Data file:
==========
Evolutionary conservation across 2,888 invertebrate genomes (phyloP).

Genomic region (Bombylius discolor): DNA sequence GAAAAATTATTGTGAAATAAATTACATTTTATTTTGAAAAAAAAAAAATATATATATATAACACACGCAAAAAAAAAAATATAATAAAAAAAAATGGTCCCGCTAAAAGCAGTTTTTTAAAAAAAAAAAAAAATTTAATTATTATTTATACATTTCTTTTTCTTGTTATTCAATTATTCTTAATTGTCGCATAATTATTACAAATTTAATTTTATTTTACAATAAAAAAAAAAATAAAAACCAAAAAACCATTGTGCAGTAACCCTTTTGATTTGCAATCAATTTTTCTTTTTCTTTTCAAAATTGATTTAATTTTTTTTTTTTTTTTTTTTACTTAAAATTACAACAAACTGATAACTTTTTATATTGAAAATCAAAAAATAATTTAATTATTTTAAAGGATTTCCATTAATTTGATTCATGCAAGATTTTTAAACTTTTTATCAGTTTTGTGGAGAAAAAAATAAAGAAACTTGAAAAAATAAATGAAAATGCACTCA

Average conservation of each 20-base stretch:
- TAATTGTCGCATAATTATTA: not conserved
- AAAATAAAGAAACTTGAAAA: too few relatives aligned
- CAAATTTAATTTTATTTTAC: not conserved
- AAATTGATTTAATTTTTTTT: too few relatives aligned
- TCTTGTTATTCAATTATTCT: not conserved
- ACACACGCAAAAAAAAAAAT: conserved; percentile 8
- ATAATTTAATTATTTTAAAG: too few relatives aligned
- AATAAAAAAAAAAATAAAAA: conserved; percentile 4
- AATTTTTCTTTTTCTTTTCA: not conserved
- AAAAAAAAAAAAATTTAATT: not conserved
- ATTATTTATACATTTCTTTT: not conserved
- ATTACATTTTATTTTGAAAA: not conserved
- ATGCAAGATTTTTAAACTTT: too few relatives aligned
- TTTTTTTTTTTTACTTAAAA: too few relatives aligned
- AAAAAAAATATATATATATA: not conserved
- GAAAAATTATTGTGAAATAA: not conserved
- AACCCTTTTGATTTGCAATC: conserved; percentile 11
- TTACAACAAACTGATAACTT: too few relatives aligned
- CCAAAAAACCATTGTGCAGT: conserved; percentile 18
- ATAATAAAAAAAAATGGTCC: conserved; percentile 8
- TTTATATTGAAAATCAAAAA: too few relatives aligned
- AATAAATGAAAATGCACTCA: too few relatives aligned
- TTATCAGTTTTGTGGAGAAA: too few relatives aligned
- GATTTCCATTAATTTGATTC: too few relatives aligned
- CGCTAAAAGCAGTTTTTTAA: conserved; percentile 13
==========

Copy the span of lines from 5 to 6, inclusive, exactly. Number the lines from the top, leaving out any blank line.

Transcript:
- AAAATAAAGAAACTTGAAAA: too few relatives aligned
- CAAATTTAATTTTATTTTAC: not conserved